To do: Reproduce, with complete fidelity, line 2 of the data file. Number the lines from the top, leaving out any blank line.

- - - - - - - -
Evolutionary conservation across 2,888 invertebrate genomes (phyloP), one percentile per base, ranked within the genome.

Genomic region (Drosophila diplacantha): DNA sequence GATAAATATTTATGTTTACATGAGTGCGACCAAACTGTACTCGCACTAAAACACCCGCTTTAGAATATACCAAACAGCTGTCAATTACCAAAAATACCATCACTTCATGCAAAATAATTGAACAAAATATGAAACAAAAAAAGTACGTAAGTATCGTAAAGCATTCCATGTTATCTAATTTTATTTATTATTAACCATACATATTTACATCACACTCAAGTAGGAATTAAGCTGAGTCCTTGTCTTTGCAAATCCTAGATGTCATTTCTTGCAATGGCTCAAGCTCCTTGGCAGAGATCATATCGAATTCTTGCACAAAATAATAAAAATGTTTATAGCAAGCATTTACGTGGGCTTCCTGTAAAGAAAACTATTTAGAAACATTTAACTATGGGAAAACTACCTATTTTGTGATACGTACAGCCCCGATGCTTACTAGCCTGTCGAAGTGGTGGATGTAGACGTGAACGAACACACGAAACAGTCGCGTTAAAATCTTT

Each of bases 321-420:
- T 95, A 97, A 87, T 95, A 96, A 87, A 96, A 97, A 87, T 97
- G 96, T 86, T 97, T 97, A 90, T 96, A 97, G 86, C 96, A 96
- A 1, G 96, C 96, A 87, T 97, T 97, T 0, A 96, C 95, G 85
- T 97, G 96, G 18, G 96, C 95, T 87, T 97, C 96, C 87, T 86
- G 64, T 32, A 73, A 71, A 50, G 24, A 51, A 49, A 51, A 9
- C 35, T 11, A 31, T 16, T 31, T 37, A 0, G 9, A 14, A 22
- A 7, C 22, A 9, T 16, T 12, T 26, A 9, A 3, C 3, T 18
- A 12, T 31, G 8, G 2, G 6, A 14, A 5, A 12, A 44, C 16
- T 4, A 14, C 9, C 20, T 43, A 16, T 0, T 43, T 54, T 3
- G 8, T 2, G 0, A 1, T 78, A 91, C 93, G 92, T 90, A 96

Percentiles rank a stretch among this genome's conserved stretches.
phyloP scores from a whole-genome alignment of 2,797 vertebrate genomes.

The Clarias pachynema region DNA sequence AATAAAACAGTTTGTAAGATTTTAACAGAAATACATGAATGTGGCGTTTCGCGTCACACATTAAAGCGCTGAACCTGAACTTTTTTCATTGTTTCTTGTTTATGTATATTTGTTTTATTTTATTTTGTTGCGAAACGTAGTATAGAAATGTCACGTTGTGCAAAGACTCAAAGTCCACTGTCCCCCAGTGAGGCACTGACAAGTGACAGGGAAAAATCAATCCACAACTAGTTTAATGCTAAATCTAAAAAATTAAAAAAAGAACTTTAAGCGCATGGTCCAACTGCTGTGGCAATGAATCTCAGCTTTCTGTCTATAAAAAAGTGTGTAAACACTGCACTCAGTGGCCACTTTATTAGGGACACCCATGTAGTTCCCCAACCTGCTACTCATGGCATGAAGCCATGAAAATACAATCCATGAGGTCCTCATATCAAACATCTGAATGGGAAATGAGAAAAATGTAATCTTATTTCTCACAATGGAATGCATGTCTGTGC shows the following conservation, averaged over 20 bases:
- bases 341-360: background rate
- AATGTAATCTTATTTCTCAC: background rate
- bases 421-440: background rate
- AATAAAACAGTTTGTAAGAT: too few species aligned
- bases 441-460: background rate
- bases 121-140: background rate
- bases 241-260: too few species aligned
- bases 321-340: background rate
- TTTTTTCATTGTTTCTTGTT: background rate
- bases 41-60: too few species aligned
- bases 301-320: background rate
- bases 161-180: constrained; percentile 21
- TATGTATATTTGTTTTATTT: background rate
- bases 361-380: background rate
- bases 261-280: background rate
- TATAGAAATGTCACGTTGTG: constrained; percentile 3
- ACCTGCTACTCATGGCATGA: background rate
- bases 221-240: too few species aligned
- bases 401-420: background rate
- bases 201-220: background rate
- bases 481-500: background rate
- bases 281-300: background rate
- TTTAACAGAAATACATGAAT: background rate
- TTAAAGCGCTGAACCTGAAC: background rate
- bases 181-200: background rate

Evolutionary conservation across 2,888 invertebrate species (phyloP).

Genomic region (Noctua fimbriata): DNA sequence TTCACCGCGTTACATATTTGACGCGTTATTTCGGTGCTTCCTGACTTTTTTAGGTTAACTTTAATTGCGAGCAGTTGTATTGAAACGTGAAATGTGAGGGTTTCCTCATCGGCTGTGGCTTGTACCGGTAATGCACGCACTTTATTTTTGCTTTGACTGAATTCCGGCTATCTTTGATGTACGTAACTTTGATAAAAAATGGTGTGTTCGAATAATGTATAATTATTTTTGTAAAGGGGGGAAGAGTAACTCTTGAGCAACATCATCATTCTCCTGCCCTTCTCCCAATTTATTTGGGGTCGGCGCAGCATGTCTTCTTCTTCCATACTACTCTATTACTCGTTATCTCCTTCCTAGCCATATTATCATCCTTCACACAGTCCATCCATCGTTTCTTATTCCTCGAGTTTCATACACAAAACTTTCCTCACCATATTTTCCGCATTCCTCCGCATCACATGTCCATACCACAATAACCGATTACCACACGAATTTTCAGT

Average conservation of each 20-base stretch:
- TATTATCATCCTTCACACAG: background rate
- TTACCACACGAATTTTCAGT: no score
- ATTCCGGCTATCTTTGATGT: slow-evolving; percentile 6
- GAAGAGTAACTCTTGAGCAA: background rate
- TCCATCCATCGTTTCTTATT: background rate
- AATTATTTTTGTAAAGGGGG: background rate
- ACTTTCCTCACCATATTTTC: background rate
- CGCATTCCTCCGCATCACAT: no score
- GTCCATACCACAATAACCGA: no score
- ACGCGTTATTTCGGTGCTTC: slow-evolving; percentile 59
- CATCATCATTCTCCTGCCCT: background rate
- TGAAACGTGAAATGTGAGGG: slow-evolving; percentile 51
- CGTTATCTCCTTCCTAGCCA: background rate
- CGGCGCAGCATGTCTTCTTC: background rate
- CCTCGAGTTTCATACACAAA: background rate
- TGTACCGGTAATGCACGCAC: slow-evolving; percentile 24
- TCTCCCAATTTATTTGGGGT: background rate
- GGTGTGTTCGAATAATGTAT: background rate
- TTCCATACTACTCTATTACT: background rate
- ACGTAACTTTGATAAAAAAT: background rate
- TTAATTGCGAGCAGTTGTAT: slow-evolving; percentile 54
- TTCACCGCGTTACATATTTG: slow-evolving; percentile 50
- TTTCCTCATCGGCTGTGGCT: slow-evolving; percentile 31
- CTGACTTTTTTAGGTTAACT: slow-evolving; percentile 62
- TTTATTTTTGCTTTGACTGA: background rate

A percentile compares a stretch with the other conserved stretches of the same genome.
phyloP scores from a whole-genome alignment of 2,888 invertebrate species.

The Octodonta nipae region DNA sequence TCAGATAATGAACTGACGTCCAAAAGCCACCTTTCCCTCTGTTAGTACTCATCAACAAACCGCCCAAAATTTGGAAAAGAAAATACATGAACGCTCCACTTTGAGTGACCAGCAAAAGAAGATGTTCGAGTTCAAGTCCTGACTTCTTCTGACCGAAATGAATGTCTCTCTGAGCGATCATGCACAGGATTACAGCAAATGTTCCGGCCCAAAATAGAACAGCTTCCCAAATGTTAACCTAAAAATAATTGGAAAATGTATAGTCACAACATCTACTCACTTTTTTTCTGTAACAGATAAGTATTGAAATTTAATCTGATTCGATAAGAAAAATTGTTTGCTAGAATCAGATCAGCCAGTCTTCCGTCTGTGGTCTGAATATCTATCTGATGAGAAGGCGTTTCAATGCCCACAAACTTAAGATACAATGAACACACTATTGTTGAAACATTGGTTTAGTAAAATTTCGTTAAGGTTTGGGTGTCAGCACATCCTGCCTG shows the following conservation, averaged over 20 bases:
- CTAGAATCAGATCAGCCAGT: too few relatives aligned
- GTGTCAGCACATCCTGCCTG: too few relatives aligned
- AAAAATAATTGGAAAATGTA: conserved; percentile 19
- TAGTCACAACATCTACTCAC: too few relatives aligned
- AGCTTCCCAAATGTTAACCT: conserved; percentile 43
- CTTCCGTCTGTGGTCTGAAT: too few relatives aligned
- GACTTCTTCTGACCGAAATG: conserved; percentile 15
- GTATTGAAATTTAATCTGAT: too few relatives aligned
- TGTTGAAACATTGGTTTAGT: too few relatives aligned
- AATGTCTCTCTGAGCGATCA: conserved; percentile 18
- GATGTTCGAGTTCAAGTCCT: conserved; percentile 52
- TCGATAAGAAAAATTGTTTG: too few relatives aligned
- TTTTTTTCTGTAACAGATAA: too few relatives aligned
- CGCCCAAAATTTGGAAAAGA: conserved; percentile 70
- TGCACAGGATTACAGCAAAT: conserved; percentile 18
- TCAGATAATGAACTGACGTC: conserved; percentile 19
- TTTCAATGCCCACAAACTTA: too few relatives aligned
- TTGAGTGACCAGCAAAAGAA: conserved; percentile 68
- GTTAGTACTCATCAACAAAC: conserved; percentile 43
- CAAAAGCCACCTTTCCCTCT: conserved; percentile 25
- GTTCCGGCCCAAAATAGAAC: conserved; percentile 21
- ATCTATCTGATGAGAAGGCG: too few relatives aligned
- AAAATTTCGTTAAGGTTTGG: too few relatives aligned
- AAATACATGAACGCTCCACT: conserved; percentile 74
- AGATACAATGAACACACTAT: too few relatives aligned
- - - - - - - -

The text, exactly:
Genomic region (Drosophila diplacantha): DNA sequence GATAAATATTTATGTTTACATGAGTGCGACCAAACTGTACTCGCACTAAAACACCCGCTTTAGAATATACCAAACAGCTGTCAATTACCAAAAATACCATCACTTCATGCAAAATAATTGAACAAAATATGAAACAAAAAAAGTACGTAAGTATCGTAAAGCATTCCATGTTATCTAATTTTATTTATTATTAACCATACATATTTACATCACACTCAAGTAGGAATTAAGCTGAGTCCTTGTCTTTGCAAATCCTAGATGTCATTTCTTGCAATGGCTCAAGCTCCTTGGCAGAGATCATATCGAATTCTTGCACAAAATAATAAAAATGTTTATAGCAAGCATTTACGTGGGCTTCCTGTAAAGAAAACTATTTAGAAACATTTAACTATGGGAAAACTACCTATTTTGTGATACGTACAGCCCCGATGCTTACTAGCCTGTCGAAGTGGTGGATGTAGACGTGAACGAACACACGAAACAGTCGCGTTAAAATCTTT